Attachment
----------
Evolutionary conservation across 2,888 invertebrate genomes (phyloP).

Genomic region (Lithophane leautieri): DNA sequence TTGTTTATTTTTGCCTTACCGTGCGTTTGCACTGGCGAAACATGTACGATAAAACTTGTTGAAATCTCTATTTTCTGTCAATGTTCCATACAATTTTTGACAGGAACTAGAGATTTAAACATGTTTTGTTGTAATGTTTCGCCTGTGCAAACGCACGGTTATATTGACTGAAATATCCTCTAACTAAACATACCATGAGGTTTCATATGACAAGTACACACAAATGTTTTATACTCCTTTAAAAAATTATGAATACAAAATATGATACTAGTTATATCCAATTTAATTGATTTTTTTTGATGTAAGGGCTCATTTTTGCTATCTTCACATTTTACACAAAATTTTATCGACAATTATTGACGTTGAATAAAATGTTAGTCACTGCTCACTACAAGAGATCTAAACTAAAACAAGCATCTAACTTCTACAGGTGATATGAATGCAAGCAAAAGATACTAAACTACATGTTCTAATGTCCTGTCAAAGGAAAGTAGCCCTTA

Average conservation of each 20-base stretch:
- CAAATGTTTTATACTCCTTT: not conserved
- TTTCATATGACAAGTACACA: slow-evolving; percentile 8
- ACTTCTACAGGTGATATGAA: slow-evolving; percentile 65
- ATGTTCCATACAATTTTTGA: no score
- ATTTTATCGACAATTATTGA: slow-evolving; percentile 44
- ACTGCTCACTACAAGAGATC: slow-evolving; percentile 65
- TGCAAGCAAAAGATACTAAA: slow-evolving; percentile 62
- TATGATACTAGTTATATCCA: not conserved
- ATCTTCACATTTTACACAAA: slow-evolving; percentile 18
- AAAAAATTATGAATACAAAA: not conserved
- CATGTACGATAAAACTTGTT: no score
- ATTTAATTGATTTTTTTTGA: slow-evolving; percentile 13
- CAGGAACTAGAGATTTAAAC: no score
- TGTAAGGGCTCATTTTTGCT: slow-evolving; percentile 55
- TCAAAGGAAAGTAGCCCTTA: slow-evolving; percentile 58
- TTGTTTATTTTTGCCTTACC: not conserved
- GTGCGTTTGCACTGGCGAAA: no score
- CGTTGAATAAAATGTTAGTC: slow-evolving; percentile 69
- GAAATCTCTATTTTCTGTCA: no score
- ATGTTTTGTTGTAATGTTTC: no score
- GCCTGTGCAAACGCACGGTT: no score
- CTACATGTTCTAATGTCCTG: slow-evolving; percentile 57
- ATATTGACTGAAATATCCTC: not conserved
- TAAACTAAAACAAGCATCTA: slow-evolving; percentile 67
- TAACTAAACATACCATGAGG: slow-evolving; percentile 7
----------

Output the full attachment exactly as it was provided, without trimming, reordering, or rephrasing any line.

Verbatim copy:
Evolutionary conservation across 2,888 invertebrate genomes (phyloP).

Genomic region (Lithophane leautieri): DNA sequence TTGTTTATTTTTGCCTTACCGTGCGTTTGCACTGGCGAAACATGTACGATAAAACTTGTTGAAATCTCTATTTTCTGTCAATGTTCCATACAATTTTTGACAGGAACTAGAGATTTAAACATGTTTTGTTGTAATGTTTCGCCTGTGCAAACGCACGGTTATATTGACTGAAATATCCTCTAACTAAACATACCATGAGGTTTCATATGACAAGTACACACAAATGTTTTATACTCCTTTAAAAAATTATGAATACAAAATATGATACTAGTTATATCCAATTTAATTGATTTTTTTTGATGTAAGGGCTCATTTTTGCTATCTTCACATTTTACACAAAATTTTATCGACAATTATTGACGTTGAATAAAATGTTAGTCACTGCTCACTACAAGAGATCTAAACTAAAACAAGCATCTAACTTCTACAGGTGATATGAATGCAAGCAAAAGATACTAAACTACATGTTCTAATGTCCTGTCAAAGGAAAGTAGCCCTTA

Average conservation of each 20-base stretch:
- CAAATGTTTTATACTCCTTT: not conserved
- TTTCATATGACAAGTACACA: slow-evolving; percentile 8
- ACTTCTACAGGTGATATGAA: slow-evolving; percentile 65
- ATGTTCCATACAATTTTTGA: no score
- ATTTTATCGACAATTATTGA: slow-evolving; percentile 44
- ACTGCTCACTACAAGAGATC: slow-evolving; percentile 65
- TGCAAGCAAAAGATACTAAA: slow-evolving; percentile 62
- TATGATACTAGTTATATCCA: not conserved
- ATCTTCACATTTTACACAAA: slow-evolving; percentile 18
- AAAAAATTATGAATACAAAA: not conserved
- CATGTACGATAAAACTTGTT: no score
- ATTTAATTGATTTTTTTTGA: slow-evolving; percentile 13
- CAGGAACTAGAGATTTAAAC: no score
- TGTAAGGGCTCATTTTTGCT: slow-evolving; percentile 55
- TCAAAGGAAAGTAGCCCTTA: slow-evolving; percentile 58
- TTGTTTATTTTTGCCTTACC: not conserved
- GTGCGTTTGCACTGGCGAAA: no score
- CGTTGAATAAAATGTTAGTC: slow-evolving; percentile 69
- GAAATCTCTATTTTCTGTCA: no score
- ATGTTTTGTTGTAATGTTTC: no score
- GCCTGTGCAAACGCACGGTT: no score
- CTACATGTTCTAATGTCCTG: slow-evolving; percentile 57
- ATATTGACTGAAATATCCTC: not conserved
- TAAACTAAAACAAGCATCTA: slow-evolving; percentile 67
- TAACTAAACATACCATGAGG: slow-evolving; percentile 7